Tech firms re­fo­cus to ad­dress Stage 3

Modern Healthcare - - NEWS - By Beth Kutscher

A new group of in­no­va­tors are en­ter­ing the fi­nal phase of the fed­eral elec­tronic health-record pro­gram as its fo­cus shifts away from im­ple­men­ta­tion and to­ward qual­ity out­comes and pa­tient-cen­tered data ex­change.

Stage 3 mean­ing­ful-use rules—which out­line what providers need to do to get in­cen­tive pay­ments for EHR adop­tion and how de­vel­op­ers can en­sure their sys­tems are cer­ti­fied for the pro­gram—fur­ther em­pha­size tools to help with clin­i­cal de­ci­sion­mak­ing, in­crease elec­tronic com­mu­ni­ca­tion be­tween physi­cians and pa­tients, and in­cor­po­rate pa­tient-gen­er­ated data into the EHR.

They also aim to pro­mote greater in­ter­op­er­abil­ity among EHR plat- forms, whether data are be­ing shared among providers, be­tween providers and their pa­tients, or with public health agen­cies.

That call is be­ing an­swered not only by tra­di­tional EHR com­pa­nies, but also by a num­ber of dig­i­tal-health hope­fuls. Allscripts was on hand at the re­cent Health 2.0 con­fer­ence pro­mot­ing a pro­gram that in­vites out­side pro­gram­mers to cre­ate apps that can in­te­grate with its EHR. While some of those ap­pli­ca­tions deal with prac­tice man­age­ment is­sues such as sched­ul­ing and billing, oth­ers fo­cus on pa­tient en­gage­ment, or how to trans­fer data from test­ing de­vices di­rectly into a pa­tient’s record.

The thrust of the mean­ing­ful-use rules has been doc­u­men­ta­tion, or how doc­tors record in­for­ma­tion about their pa­tients, said Stan­ley Crane, Allscripts chief in­no­va­tion of­fi­cer. But the com­pany wants to be a “plat­form for in­no­va­tion,” he said.

“The bril­liance of Ap­ple is not that they cre­ated the (iPhone) tech­nol­ogy,” he said. Rather, the iPhone cre­ated the plat­form for de­vel­op­ers to de­sign mo­bile apps that cre­ate a cus­tom­ized ex­pe­ri­ence for each iPhone user.

The fo­cus on pa­tient-gen­er­ated data in Stage 3 is good for com­pa­nies such as Va­lidic, which aims to pro­vide a plat­form from which its clients can ac­cess in­for­ma­tion from dozens of dig­i­tal health apps, from wearable pe­dome­ters such as Fit­bit to a blood pres­sure mon­i­tors like Om­ron’s.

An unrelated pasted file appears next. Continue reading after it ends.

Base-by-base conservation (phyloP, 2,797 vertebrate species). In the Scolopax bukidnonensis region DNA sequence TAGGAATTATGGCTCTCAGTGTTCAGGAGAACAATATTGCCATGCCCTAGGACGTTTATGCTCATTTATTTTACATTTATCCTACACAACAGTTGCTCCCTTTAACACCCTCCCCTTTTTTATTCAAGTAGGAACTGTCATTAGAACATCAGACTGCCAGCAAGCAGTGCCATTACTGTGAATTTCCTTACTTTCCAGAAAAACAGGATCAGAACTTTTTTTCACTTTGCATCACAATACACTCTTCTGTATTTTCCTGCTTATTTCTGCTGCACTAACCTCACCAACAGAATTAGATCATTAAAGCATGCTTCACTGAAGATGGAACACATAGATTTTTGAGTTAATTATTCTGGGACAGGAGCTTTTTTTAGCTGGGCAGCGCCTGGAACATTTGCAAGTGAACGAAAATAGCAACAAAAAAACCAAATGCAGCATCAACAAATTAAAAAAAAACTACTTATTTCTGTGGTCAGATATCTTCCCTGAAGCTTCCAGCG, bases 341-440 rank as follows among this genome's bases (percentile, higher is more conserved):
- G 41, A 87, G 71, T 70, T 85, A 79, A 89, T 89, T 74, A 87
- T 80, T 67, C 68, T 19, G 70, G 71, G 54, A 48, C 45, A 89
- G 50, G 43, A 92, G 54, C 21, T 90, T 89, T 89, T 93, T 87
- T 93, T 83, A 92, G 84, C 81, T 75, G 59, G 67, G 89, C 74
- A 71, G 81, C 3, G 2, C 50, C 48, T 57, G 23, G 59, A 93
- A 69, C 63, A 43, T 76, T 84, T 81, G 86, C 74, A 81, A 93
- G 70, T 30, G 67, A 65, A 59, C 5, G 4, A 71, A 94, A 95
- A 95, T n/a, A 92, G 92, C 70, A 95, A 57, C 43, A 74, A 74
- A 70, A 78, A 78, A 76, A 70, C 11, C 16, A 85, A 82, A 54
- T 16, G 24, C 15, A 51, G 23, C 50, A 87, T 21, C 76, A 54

Va­lidic has part­nered with EHR ven­dors Cerner Corp. and Meditech, which in­te­grate the data di­rectly into EHR plat­forms. The com­pany’s health sys­tem clients such as Sut­ter Health and UPMC sim­i­larly flow data into their Epic EHR sys­tems, said Va­lidic’s co-founder and chief tech­nol­ogy of­fi­cer, Drew Schiller.

But the fu­ture is not only in data ag­gre­ga­tion, tech in­no­va­tors say, but in plat­forms that can read that data and alert a clin­i­cian when a pa­tient may need an early in­ter­ven­tion.

“What we’re talk­ing about is this new era of cog­ni­tive com­put­ing,” said Dr. Kyu Rhee, chief health of­fi­cer at IBM.

IBM Wat­son Health is work­ing to cre­ate a plat­form that can take the un­struc­tured data that physi­cians en­ter into an EHR and use it, for ex­am­ple, to of­fer a dif­fer­en­tial di­ag­no­sis. Its latest soft­ware ap­pli­ca­tion, the Wat­son Care Man­ager, can col­lect data from wearable and re­mote mon­i­tor­ing de­vices, and iden­tify warn­ing signs be­fore a pa­tient be­comes acutely ill.

That level of au­to­mated feed­back may be the miss­ing link to ex­plain­ing why EHR use by it­self has not been linked to im­proved qual­ity out­comes, Rhee noted.

“This fits com­pletely (into) this whole con­cept of in­ter­op­er­abil­ity,” he said. “It’s about ‘how do you trans­late big data into big in­sights?’ ”

Still, the CMS wants to make it eas­ier for providers to ad­here to Stage 3 of mean­ing­ful use. Only a sin­gle pa­tient per pay­ment year has to elec­tron­i­cally view, down­load or trans­fer their health in­for­ma­tion to meet re­quire­ments.

Newspapers in English

Newspapers from USA

© PressReader. All rights reserved.